After Taliban Baradar arrest, does Bin Laden matter?
Pakistan announced the arrest of the most senior Afghanistan Taliban commander since 2001, Taliban number 2 Mullah Abdul Ghani Baradar. With growing intelligence cooperation between the US and Pakistan, could Osama bin Laden be next?
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He remains a potent symbol of defiance for Al Qaeda's fellow travelers and like-minded groups that have metastasized in recent years: the Algeria-based Al Qaeda in the Islamic Maghreb (AQIM), the Saudi- and Yemen-based Al Qaeda in the Arabian Peninsula (AQAP), Al Shabab in Somalia, and Al Qaeda in Iraq.Skip to next paragraph
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In Afghanistan and Pakistan, he still commands and inspires many, and can focus anger to murderous intent.
But bin Laden is arguably irrelevant when it comes to his ability to inspire the overthrow of a government like Saudi Arabia's, let alone America's. The deep concerns, nine years ago, that the propaganda of his deeds was going to raise legions in support for a global Islamic emirate have since been laid to rest.
"What everyone is really focused on right now is AQAP [in Yemen and Saudi Arabia], and some people say it shows Al Qaeda is really dangerous and the people who said they were 'irrelevant' are wrong," says Marc Lynch, a political science professor at George Washington University who studies the Arab world. "But that's a misunderstanding. What I've been saying is that Al Qaeda, as a political force in the mainstream Arab world, is way down. They're seen as marginal, irrelevant, not attractive anymore."
To be sure, Mr. Lynch says that bin Laden remains a key inspirational figure, and his death or capture would yield dividends for the security of the US.
"When we say they're 'marginal,' what we mean is that Al Qaeda has lost the ability to reach out to the public," Lynch says. But "bin Laden personally retains an almost mythical status: You see a huge disconnect in the polling numbers. Al Qaeda support is 20 percent in certain countries, but 50 percent for bin Laden. I see that as a response to him as a personality. So if he were to fade from the scene I think that would be irreplaceable for Al Qaeda."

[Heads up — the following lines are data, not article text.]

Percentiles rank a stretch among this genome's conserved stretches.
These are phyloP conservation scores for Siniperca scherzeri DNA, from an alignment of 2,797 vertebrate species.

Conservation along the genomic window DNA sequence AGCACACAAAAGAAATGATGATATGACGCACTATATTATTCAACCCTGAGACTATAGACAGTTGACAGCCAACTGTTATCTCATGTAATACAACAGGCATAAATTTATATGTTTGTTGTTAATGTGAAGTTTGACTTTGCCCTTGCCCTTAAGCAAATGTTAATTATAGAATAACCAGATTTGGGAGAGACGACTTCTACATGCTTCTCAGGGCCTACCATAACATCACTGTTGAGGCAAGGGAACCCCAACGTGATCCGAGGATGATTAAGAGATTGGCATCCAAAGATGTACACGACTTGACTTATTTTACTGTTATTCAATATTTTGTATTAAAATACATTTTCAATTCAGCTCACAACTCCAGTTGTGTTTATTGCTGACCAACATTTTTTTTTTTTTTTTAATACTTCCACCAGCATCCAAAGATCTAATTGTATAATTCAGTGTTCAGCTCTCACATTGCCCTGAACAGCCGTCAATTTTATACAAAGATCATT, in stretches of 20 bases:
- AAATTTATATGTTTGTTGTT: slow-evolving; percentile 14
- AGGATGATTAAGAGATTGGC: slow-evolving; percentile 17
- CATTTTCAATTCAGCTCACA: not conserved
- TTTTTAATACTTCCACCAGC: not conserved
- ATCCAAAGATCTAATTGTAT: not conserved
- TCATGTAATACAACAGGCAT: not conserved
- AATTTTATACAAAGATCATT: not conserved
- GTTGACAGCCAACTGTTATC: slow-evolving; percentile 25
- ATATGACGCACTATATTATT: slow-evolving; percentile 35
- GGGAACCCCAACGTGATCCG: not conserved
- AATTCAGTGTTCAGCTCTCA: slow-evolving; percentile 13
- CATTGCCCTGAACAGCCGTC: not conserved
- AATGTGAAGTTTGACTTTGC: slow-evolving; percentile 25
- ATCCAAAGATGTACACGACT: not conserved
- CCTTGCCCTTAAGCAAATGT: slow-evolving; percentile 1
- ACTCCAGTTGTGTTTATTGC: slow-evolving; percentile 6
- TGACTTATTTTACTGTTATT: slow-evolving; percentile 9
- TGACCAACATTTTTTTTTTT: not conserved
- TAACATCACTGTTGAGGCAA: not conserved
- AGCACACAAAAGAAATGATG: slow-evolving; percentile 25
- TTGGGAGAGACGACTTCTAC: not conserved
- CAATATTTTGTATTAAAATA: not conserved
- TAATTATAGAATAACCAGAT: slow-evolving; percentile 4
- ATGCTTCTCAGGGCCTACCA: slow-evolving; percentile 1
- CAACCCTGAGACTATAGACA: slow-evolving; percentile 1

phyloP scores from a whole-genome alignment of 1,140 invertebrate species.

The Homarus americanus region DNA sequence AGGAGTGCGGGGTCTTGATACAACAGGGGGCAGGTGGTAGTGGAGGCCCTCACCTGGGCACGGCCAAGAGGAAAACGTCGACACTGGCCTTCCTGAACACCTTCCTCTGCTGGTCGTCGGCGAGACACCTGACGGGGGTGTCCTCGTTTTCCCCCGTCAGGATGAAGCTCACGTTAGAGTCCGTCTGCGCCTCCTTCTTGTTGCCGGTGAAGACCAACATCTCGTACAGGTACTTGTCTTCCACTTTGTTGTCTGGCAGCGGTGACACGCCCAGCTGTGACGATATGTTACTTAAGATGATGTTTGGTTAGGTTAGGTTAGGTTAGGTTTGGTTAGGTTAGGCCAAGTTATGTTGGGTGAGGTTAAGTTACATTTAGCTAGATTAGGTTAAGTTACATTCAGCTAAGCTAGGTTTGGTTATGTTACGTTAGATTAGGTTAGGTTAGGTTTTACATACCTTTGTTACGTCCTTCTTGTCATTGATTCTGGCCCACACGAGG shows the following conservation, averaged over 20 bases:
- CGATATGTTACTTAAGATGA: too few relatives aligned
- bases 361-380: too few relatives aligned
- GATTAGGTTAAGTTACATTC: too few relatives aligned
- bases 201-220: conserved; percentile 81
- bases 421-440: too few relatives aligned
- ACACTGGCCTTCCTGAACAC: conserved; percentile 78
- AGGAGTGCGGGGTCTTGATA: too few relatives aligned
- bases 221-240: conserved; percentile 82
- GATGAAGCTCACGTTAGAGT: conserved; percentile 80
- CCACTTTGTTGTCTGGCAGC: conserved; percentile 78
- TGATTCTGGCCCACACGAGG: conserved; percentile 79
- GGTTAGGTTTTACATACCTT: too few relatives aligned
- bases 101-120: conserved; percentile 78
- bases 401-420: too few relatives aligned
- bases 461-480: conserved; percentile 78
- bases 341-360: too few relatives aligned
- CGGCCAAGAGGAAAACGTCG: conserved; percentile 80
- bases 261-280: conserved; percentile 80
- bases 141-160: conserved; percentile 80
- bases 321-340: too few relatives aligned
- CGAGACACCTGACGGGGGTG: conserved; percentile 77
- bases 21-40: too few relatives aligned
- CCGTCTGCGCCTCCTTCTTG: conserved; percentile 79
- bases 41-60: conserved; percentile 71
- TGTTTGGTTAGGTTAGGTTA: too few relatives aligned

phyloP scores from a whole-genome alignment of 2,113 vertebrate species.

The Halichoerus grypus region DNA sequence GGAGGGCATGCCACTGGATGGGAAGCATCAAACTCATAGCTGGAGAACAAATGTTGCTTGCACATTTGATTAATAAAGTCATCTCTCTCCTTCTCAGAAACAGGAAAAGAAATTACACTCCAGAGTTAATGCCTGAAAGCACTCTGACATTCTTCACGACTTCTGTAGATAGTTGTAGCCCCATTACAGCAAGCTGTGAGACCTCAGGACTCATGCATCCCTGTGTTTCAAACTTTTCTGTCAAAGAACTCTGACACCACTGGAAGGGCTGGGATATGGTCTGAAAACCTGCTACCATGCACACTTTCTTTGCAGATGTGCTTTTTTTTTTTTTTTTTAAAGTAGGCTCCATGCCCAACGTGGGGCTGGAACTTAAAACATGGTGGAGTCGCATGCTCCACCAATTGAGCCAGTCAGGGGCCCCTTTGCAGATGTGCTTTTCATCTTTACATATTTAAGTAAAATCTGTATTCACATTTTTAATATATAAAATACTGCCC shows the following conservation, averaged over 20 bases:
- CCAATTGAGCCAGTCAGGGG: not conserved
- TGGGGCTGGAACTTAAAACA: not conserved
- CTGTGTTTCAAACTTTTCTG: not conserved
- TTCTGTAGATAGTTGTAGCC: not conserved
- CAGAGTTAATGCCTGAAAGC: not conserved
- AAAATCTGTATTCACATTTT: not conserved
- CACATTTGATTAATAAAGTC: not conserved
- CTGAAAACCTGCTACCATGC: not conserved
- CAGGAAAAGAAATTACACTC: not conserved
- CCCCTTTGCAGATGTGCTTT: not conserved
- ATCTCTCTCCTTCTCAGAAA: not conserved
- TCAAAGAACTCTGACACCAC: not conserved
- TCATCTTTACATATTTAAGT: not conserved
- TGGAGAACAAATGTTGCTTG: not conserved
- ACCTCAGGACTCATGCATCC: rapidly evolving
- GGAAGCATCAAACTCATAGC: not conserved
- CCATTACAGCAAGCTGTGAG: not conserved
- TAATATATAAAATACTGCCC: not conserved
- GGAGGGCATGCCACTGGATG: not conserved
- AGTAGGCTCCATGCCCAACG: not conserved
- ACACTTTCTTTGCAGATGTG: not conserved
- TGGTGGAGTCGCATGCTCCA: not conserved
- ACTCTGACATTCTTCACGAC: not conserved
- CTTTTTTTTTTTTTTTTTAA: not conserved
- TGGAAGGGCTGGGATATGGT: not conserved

Mohamed El Sayed, an unemployed graduate of Cairo University's business school, typifies those conflicting views. While he says he does not support terrorism, Mr. Sayed's feelings toward bin Laden are warm. "He's a good man. Everything he does is good, except terrorism. Osama bin Laden wasn't a terrorist until America interfered with the Muslim world," he said. "Who made Osama bin Laden? America made him who he is today."
Mr. Kohlmann, the independent consultant, says that bin Laden retains his importance. He says bin Laden's latest remarks have generally been praised in the online jihadi chat rooms, though he points out that Al Qaeda hasn't released full versions of the tapes yet, something it generally does after releasing teasers to TV stations like Al Jazeera, which broadcast bin Laden's latest remarks.
But Kohlmann is also concerned that the ongoing possibility of terrorist attacks is undiminished. He doesn't expect them to decline substantially even if bin Laden is neutralized.
"How do you evolve a perfect terrorist group? Competition. Lots of people trying lots of different strategies. And that's what's been happening since 9/11," Kohlmann says. "The vibrant activity in Al Qaeda is now going on in affiliates, the franchise groups. Al Qaeda central, there's lots of activity going on there, but we've taken down a lot of those people and a lot of them are focused on survival. The other groups – AQAP, Shabab, AQIM, have sanctuaries from which to operate."